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Meet Chris Lambert, Denny Hamlin's spotter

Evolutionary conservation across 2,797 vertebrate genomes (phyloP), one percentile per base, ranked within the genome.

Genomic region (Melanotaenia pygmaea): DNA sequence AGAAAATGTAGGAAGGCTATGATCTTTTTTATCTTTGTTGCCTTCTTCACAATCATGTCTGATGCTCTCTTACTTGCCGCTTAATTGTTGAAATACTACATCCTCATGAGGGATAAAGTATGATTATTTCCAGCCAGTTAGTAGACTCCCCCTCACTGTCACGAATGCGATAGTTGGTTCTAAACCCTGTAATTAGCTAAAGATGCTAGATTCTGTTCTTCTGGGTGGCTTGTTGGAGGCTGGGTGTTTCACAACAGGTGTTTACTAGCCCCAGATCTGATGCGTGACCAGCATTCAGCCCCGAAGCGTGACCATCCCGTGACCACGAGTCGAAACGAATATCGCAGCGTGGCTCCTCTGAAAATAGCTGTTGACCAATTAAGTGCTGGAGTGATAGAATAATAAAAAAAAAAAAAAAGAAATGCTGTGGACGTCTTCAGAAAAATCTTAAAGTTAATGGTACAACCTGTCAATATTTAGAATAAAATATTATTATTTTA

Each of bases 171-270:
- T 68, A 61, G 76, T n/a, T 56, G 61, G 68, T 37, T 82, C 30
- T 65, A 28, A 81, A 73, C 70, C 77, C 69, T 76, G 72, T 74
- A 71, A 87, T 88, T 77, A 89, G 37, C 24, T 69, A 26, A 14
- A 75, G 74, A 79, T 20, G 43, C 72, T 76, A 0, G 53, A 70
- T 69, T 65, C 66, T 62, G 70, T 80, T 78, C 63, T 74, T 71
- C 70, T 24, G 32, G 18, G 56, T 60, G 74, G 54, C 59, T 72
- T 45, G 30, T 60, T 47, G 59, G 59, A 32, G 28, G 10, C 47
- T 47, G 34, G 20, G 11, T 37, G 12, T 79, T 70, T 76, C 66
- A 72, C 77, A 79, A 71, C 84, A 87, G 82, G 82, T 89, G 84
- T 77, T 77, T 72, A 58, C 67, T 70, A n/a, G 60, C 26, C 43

Related: Meet Elliott's spotter Editor's note: This is the second in a series of interviews with NASCAR Sprint Cup Series spotters. Chris Lambert, Spotter for Denny Hamlin , No. 11 Joe Gibbs Racing Toyota HOW DID YOU GET STARTED SPOTTING? "In 1996, I worked for Mike Herman Jr., who actually spots for (Ricky) Stenhouse Jr. now at the Sprint Cup level. We went to school together and he was racing Late Models around North and South Carolina, Virginia, Tennessee area. I worked for him fulltime in the shop, keeping up his cars. One night his cousin, who had done all the spotting, we ran on a Friday night, he coached high school football so he couldn't be there. Me being a full-time employee, I basically got thrown into the fire. We won that night. I started spotting Late Models after that." WHAT OTHER DUTIES DO YOU HAVE WITH THE TEAM? "Here at Gibbs I don't do anything else but spot for Denny." DO YOU SPOT IN OTHER SERIES? "I do Erik Jones in the XFINITY Series car, and Timothy Peters (Red Horse Racing) in the NASCAR Camping World Truck Series. I have a pretty full schedule, doing about 106-110 races a year. I do a lot of Modified stuff and ARCA stuff for Venturini Motorsports; I do the No. 25 car for them. I do the 24 Hour race at Daytona every year with Action Express Racing. I do the Snowball Derby. I stay busy. If somebody calls and wants me to come do something and it fits, this is how I make my living. There are a few of us fortunate enough to just spot. When I was at Red Bull Racing, I worked in the shop building cars and spotting. When I came to JGR, I just focused on spotting." HOW LONG HAVE YOU BEEN WITH DENNY? "I started with Denny in 2012 so this is year five. It was Darian's (Grubb, crew chief) first year. I've spotted for Erik this year; I did some with him last year because the 20 ( XFINITY ) car was split last year with him, Denny, Matt (Kenseth). I was doing Jason Leffler when the drove the 18 Truck for Kyle Busch Motorsports (in 2012). When they let him go mid-year, (Tony) Hirschman, who spots for Kyle now, went to do that. He was spotting for Timothy so basically we just swapped. I’ve been with him ever since." WHAT WAS YOUR FIRST RACE AS A SPOTTER? "The first actual points race would have been at Chicago in '07. I got out of the sport for a while full-time but got back in at the end of '06, the start of '07. I went to MB2 when (former owner) Bobby Ginn bought in to that deal. Doug Randolph hired me; I was doing all the races with Regan Smith , the XFINITY stuff. I was doing Kraig Kinser in the Trucks at Morgan-Dollar (Motorsports). Sometime around the end of June, first of July they let T.J. Majors, who was spotting for Sterling Marlin, go. I did Sterling's stuff for two weeks -- that's when they shut down and had the merger with DEI and all of that. I did the 150s in '07 at Daytona; we were trying to get Regan in the Daytona 500 in a fourth car for Ginn. It was a little different, just working with Slugger (Labbe), who was the crew chief at the time, and Sterling. Here it was my first race. What do you tell Sterling? A lot of good stories there. … "That year I went to Daytona for testing and I was like a deer in the headlights. I had never done a plate race. I'd done a few mile-and-a-halves, some ARCA stuff, but I was just in awe of what you had to do in a plate race." WHAT'S THE MOST BIZARRE THING YOU’VE SEEN WHILE SPOTTING? "On track or off? Honestly, probably the truck that caught fire in the parking lot at Kentucky earlier this year. We see the smoke but we're under green, so we can't do anything. When the caution comes out we all make a beeline over there to see what it is and you see a truck with a grille in the back and the truck is just engulfed. There was a fire either at Kansas or Chicago one year down in Turn 1, the grass had caught fire. And you obviously see a few things with people in the crowd that are feeling pretty good about themselves. The tops come off and stuff like that. But the truck fire at Kentucky? Even the guys in the cars were commenting on it, they could see the smoke." WATCH: Truck fire behind track at Kentucky WHAT’S BEEN YOUR MOST MEMORABLE EXPERIENCE AS A SPOTTER? "Definitely the (Daytona) 500 this year. Being born in Kannapolis, right in the heart of Earnhardt country, stock car country. I was at the race track when I was three months old. My mom passed away, she had cancer, when I was three so I lived with my aunt for a while. I was in and out with my grandfather and my aunt. Her son raced dirt cars so I was at the shop all the time. To grow up in the heart of the sport, to know Dale Jr. and Dale Sr., winning the 500, on a professional level, was the top. "First getting with Denny, getting with a top-tier driver and having success right out of the box with him. When you get in this sport, you obviously want to win a championship but there are certain races you want to win. The All-Star race, which we won last year, Daytona, Indy. Having that 500 ring and trophy at the house (is special). Especially if you're a spotter because you feel like you have more involvement in the plate races. We’re never driving the race cars obviously, but you feel like you have your hand on the cars. … Winning a plate race is fulfilling itself, but winning the 500 and the way we did it … outside of getting married and having my two boys, it was probably my most memorable day in my entire life. You have little things you go through, you strive for … to know you've just won the biggest race in your industry and to know you had a hand in it, it was pure elation. … Once everything settled down and he got into Victory Lane, I just took my radios off and just sat there for a minute taking it all in. It was like 'wow.' As a Cannon Mills lint head from Kannapolis, that's just won the biggest race in our sport … I look at the ring now and all that and tears still well up. It's just 'wow, it really happened.' " WHAT'S THE MOST DIFFICULT PART OF YOUR JOB? "The long days. Not really for the race itself. Just the practice days on Friday and Saturday, doing all the series. There are certain times, at Richmond for instance on Friday when they'd run XFINITY and (Sprint) Cup. You get up there at 8 in the morning and you won't get a break until 4 in the afternoon. Even though we're just standing around or sitting around, you're in the sun, you're in the elements; it's hot. And a lot of us don’t just spot anymore. I’m up there with a stop watch and I’ll do split times. I’ll pick a spot on entry to Turn 1 to the center and get a split time, then center out. So I'm always working, trying to figure out who is fast, where we might be getting beat. … So I'm constantly working, doing something whether it's watching cars and their lines or whatever. Then you do qualifying and then the race at night. So it's long days, no shade, a lot of times we have to go down two or three flights of stairs just to go to the bathroom. "And during the race there is so much going on in our headsets, listening to NASCAR, having a second radio, scanning myself to make sure that I'm transmitting correctly and I don't have a problem. Having that much going on and having to concentrate on what I'm doing. There will be times when Wheels (crew chief Mike Wheeler) will be talking to me on Channel 2, I'm spotting and we're in the middle of three wide and he's telling me something. As soon as I get Denny cleared, I'm '10-4, I heard you.' It might be a lap later but just trying to keep up with everything that's going on. "When I first started, I never listened to myself. They said 'hey, you really need to do that. That way you'll know if you have a radio issue.' I hated it. I would just turn it down very faint. Now, I don't know that I could go do a race without scanning myself." WHAT CURRENT DRIVER WOULD MAKE A GOOD SPOTTER? "Honestly, I don't know. Every time I think of somebody, I remember a comment that they made where they've been on the spotters' stand and either tried it, whether it was Jimmie (Johnson) spotting for his brother in an off-road race or something, Denny spotting for Jordan in the Better Half Dash … when I worked for Brian Vickers at Red Bull and he was out the first time for (health problems), I had Casey Mears and Reed Sorenson in the car. BV came up to the roof with me a lot of times. I always think it's great for them to come see my vantage point. See what I see, especially under racing conditions with binoculars and everything else. Then you'll get a better idea of why when you know you're clear by a foot and I'm still saying 'inside;' you're going away from me and the angle is bad. And I'm going to be sure you're clear before I clear you. "Probably somebody like Matt (Kenseth) would be good. I did a handful of XFINITY Series races with Matt and then he talked me into going to Chicago last year for the stand-alone race when Ross (Kenseth) ran the 20 car. … I know he's spotted for Ross some in the Late Model car. Somebody like him; David Ragan probably has experience doing short track stuff." WHICH TRACK IS YOUR FAVORITE? "Darlington, just because of the history. That's another race that's on my bucket list that I want to win. And any track that I can sleep in my own bed is great. The plate races -- I used to hate them when I started because I didn't feel like was giving the driver everything that he needed. Now that I come here with Denny and we've had so much success in the plate races. Whether it's me, the car or the way you have to race those races now, I really enjoy feeling like I'm that involved and that on top of things. Daytona obviously is the pinnacle of our sport so that's one, but Darlington is by far my favorite." WHAT IS ONE THING ABOUT WHAT YOUR JOB ENTAILS THAT THE AVERAGE FAN MIGHT NOT KNOW? "Just how involved we are now. I think the TV, the media exposure over the years has brought it to light some. When I tell people that don't know anything about the sport what I do, that I'm in the driver's ear, getting him through wrecks and all that, they think it's pretty cool. It used to be that you just threw a body up there, and it would be the last person on the team that wasn't doing anything. They'd just throw them up there to make sure somebody was there. But with the full-containment seats and headrests, their peripheral vision is next to nothing. When we ran the cars jacked up in the rear, they couldn’t see out of the back. So we're really their second set of eyes, know what's going on and see everything that’s around them. "It used to be that we just showed up and if we could get them through the wrecks then we were fine. But then it got to the point where if you weren't giving them a competitive advantage, you weren't going to have a job. … If I'm not feeding him information about what I see when guys pick up time or whatever, then he's not going to keep me around. "Ultimately our job is still, at the end of the day, to make sure the car rolls on the hauler in one piece and our driver is safe. That's our main goal. But if you're not giving them what they feel like is a competitive advantage, you're not going to have a job here."